DALLAS (AP) — Bonton farmers have big plans for a patch of dirt at the end of Bexar Street in southern Dallas, the one that just a few weeks ago was simply a hole in the ground.

Bonton Farm leaders and supporters this month broke ground there for a marketplace where farmers will sell fresh vegetables straight from the dirt — food harvested from the neighboring acre-plus farm and its nearby 40-acre extension.

The Dallas Morning News reports that for Daron Babcock, executive director of Bonton Farms, this moment has been a long time coming.

"Look at this," Babcock said in November as he pushed open the wooden gate to reveal a hole on the other side. "If everything works perfectly it's a four-month build. They're telling me to be prepared for eight months, but I say no more than six."

For years, this grassy lot at the entrance to the farm has sat untouched. It's taken until now for the farmers to raise the money to build the $450,000 project and sort through the city of Dallas' bureaucratic process to begin construction.

As part of the groundbreaking ceremony, Dallas-based AT&T presented the farm a $100,000 check to help fund tables, chairs, fixtures and equipment in the marketplace's cafe.

It's been decades since a market sold fresh produce in the Bonton neighborhood, and the nearest grocery store is a three-hour round-trip by bus. Many in the neighborhood of a few thousand residents get their meals at the corner liquor store.

In the last few years, the farm has resurrected a dead-end street and turned some empty home lots into an oasis in a food desert.

It's drawn attention across the city, opening its gates on Saturdays to a couple hundred volunteers to help pull weeds and harvest produce.

Still, the farm has only ever fed 200 or so Bonton residents who wandered onto the farm out of curiosity.

But the farmers hope to feed the entire neighborhood.

They say the new 2,500-square-foot marketplace could be the answer. They're calling it Bonton Farms 2.0.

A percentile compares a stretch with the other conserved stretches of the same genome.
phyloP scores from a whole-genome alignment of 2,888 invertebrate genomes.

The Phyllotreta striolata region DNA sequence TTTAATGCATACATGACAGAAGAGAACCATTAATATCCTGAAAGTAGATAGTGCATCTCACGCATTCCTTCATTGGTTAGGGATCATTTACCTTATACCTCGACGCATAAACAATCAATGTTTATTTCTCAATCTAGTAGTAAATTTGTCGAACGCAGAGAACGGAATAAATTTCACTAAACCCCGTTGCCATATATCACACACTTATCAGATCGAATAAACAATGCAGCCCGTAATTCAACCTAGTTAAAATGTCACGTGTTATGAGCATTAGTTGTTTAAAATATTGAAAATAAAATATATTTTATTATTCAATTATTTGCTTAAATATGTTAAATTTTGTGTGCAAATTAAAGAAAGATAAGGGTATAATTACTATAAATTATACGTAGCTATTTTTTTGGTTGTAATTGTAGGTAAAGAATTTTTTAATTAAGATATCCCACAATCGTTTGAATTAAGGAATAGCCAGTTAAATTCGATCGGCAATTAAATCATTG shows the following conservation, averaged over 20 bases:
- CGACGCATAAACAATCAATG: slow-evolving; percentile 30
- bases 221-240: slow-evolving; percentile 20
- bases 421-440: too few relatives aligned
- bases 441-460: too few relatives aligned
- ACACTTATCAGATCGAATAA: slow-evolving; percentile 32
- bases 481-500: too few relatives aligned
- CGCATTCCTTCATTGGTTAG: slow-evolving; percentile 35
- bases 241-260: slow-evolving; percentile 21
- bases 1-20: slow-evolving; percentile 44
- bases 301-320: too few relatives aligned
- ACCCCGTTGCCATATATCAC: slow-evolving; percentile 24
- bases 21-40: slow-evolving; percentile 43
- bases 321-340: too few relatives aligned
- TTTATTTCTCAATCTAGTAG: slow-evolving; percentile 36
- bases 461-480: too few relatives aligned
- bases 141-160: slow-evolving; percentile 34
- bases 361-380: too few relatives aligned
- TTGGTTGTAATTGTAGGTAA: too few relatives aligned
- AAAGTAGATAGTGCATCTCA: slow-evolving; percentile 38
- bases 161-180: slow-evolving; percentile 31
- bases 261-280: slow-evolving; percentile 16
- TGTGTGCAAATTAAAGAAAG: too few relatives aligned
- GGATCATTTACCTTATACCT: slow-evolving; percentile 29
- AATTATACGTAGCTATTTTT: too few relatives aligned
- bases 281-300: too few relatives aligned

"If we'd been doing the shotgun approach, this is the bullet," said Matthew "Trog" Trogdon, vice president of Bonton Farms.

"We're going to feed people. It will be farm-to-table," he said of the marketplace scheduled to open in April. "All the things we've been talking about we'll be able to see in real-time with the building."

Babcock has been preaching this marketplace gospel since volunteers began clearing the swath of overgrown bushes and trees to make way for Bonton Farms more than three years ago.

His vision is more than simply a food market. It includes a cafe that will serve breakfast and lunch; financial management, cooking, nutrition and yoga classes; legal counseling; diabetes testing; and a neighborhood market that accepts food stamps in exchange for fresh fruits and vegetables.

"It becomes this community hub," Babcock said.

At the market, Bonton residents will be able to buy food grown at the farm at-cost and a flat-rate for any meal from the cafe, but nonresidents would pay more. There will be classes to teach people how to cook tasty meals with vegetables and the health benefits of eating them.

Coupling the nutrition education behind fruits and vegetables is key, Babcock said.

"It's more than plopping a store down that all of a sudden has fresh food in it," he said.

Babcock was making a not-so-subtle reference to a failed city of Dallas pitch last year, when officials offered a $3 million bounty to big-name grocers to build a grocery store in any southern Dallas food desert. There were no takers.

"The reason we have these problems is because of poverty. ... And poverty creates challenges with transportation," Babcock said.

"You know how many grocery stores you'd have to build in South Dallas to get to all the neighborhoods? You'd have to build dozens of them. And you can't do it. It just makes no sense. Unless you don't understand what it's like to live in poverty."

Instead, Babcock says small neighborhood markets like the one coming to Bonton could be the solution.

Earlier this year, the city of Dallas agreed to give $100,000 to finish funding the market and cafe.

Dallas Councilman Adam McGough, who represents Lake Highlands and far northeast Dallas, is a supporter. He first visited the farm several years ago when it was just a garden in Babcock's backyard on Valentine Street.

"We always look at these solutions as ... we need a big grocery store," McGough said.  "This may be a great pilot or test case to show how it can work."

If this new venture is a success, Babcock imagines more neighborhood markets sprouting up in other food deserts like seedlings.

Time will tell.

"We could be the fools here. We could be all wrong, and we'll see soon," Babcock said.


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